A decision at last week’s Haines Chamber of Commerce board meeting that prompted a prominent member to quit the group has resurrected questions of how the organization should determine qualifications for membership.

Karen Hess withdrew her two memberships for Chilkat River Adventures and the Duck In Car Wash after the board voted 5-0 on Friday to accept Gershon Cohen’s application for his new business, Alaska Clean Water Advocates.

President Kyle Gray, vice president Barbara Mulford, treasurer Thom Ely, secretary Scott Sundberg and board member Bill Kurz were present at the meeting. Members Harry Rietze, Patty Campbell and Kathi Lapp were absent.

Gray and other board members said they had received communication from other chamber members threatening to revoke their memberships if Cohen was admitted to the group. Gray said people expressed “distrust” and “mixed feelings” about Cohen “and some of the things he represents being in conflict with what they see as being the mission of the chamber.”

Cohen, who holds a doctorate in environmental policy, is a consultant and clean water activist who has worked on water pollution and marine mammal protection issues for more than 20 years. He founded the Earth Island Institute’s Campaign to Safeguard America’s Waters, co-authored the Alaska Cruise Ship Ballot Initiative that established strict pollution rules and oversight policies for the cruise industry, and is co-director of the Great Whale Conservancy.

Cohen said his new business, Alaska Clean Water Advocates, primarily involves consulting work and selling composting toilets.

At Friday’s meeting, board member Sundberg asked why Cohen was interested in becoming a member of the chamber. “I have a vested interest in where the community goes and I would like to see it go in a positive direction,” he said. “I know I’ve been accused by many people of being anti-business. To me, that’s absolutely a ludicrous idea.”

When asked by Mulford if he was surprised by the controversy surrounding his membership application, Cohen admitted he was “taken aback.”

“At what point would you as a body say, ‘Well, your views are not quite acceptable, but they are acceptable enough. But this person’s are really not acceptable.’ Where would you draw the line to determine who could or could not (be a member) and based on what criteria? I find the whole conversation remarkable, honestly,” Cohen said.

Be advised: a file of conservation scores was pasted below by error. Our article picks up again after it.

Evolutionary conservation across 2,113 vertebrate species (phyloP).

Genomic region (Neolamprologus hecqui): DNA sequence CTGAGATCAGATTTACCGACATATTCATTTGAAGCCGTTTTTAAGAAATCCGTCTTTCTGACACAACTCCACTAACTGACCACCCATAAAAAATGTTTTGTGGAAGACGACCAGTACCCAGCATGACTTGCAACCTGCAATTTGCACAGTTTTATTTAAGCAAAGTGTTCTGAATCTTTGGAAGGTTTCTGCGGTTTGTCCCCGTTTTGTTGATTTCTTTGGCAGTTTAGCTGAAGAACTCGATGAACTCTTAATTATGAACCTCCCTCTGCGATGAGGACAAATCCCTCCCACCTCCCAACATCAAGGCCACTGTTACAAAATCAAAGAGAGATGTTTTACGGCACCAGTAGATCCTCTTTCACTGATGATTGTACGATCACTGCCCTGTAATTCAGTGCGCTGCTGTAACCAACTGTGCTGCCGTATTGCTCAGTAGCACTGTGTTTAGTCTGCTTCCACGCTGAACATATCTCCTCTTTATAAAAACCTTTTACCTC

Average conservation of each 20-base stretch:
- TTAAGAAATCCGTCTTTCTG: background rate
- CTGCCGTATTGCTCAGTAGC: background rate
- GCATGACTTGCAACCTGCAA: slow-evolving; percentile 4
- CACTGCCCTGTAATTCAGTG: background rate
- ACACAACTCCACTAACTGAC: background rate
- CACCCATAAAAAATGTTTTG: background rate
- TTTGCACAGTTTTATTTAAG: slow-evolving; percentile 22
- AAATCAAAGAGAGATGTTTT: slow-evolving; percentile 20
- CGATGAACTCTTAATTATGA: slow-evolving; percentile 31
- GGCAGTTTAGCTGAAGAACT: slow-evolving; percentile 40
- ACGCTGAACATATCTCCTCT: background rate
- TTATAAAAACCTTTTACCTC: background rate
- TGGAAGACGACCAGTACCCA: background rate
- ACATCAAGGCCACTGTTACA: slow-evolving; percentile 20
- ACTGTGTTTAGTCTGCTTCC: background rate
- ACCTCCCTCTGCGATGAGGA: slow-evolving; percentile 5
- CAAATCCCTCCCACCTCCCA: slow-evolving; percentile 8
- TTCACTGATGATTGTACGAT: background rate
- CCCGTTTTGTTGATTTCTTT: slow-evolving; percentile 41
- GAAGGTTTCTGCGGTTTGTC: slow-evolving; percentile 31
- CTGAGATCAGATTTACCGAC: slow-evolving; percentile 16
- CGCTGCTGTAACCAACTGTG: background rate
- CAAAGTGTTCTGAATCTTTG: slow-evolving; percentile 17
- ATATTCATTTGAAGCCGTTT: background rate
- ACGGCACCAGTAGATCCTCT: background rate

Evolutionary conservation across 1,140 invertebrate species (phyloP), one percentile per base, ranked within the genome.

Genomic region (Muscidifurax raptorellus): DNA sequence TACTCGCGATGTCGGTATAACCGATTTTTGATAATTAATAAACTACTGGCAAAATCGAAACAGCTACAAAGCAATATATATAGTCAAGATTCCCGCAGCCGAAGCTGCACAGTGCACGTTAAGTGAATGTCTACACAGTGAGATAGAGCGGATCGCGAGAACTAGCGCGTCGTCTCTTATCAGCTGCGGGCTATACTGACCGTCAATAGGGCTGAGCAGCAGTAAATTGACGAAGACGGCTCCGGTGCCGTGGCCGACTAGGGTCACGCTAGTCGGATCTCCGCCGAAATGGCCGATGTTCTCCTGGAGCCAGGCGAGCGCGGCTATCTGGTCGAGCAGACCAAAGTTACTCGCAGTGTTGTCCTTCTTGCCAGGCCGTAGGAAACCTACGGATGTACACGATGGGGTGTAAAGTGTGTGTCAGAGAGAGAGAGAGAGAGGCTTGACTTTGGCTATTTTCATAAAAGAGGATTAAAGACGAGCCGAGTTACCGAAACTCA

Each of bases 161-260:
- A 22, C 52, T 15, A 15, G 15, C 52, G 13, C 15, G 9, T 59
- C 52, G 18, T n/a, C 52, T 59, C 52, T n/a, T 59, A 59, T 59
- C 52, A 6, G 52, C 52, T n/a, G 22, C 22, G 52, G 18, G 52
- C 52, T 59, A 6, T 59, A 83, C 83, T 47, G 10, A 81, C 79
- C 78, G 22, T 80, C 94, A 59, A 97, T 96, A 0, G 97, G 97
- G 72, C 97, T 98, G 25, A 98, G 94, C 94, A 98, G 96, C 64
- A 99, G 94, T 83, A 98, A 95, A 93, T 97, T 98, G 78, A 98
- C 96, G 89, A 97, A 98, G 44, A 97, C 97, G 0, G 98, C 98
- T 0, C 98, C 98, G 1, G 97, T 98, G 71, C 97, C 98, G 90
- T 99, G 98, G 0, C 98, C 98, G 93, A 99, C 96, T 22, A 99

The conversation harked back to a similar one the board had seven years ago, when Lynn Canal Conservation applied for membership. According to Hess, LCC either withdrew its membership or let it lapse when she became president of the organization, but submitted an application for reinstatement immediately after her term ended. The board denied the application.

“The board agreed at that time that LCC’s mission does not match the mission statement of the chamber. It’s more of a retard progress (mission), pretty much, by using the environmental mask, i.e. Gershon,” Hess said at Friday’s board meeting.

Discussion also turned to why Royal Caribbean Cruises pulled their ships from Haines in the late 1990s, after the company pleaded guilty to several federal felony violations for dumping dry-cleaning and photo-processing chemicals in coastal waters between Haines and Skagway.

The explanation for the company’s extrication from Haines varies depending on who you talk to: some argue Royal Caribbean left due to local protests of the illegal dumping, while others say the company left due to new logistical constraints that came as a result of the company’s expulsion from Glacier Bay.

Either way, said chamber board member Thom Ely, it’s time to move on. “I really think that for us to move forward as a community, we need to get away from the ‘us vs. them, I’m going to remember something that happened 20 years ago and I’m going to resent you for the rest of your life for it,’” Ely said.

The chamber should be an inclusive organization, not an exclusive club for certain types of individuals or businesses, Ely added.

According to the chamber’s bylaws, the board has the right to refuse membership “to assure the welfare of the common business interests of its members.”

Cohen has both a borough and state business license, board member Kurz pointed out, a fact that should allow him membership regardless of personal politics. “I don’t think we should be getting into personalities. I’ve seen personalities tear apart so much of this town for so many years. I’m done with it,” Kurz said.

Board member Mulford struggled with the question of how to determine who qualifies as a member, but said she believed the onus of determining membership was more on the individual business than the chamber board: If the board takes positions an individual or business doesn’t like, that business or organization can reconsider its membership, instead of the board preemptively denying membership and deciding that individual or business isn’t in line with the chamber’s positions.

“I find it really challenging to be what I feel like is right in the middle of the divisiveness,” Mulford said.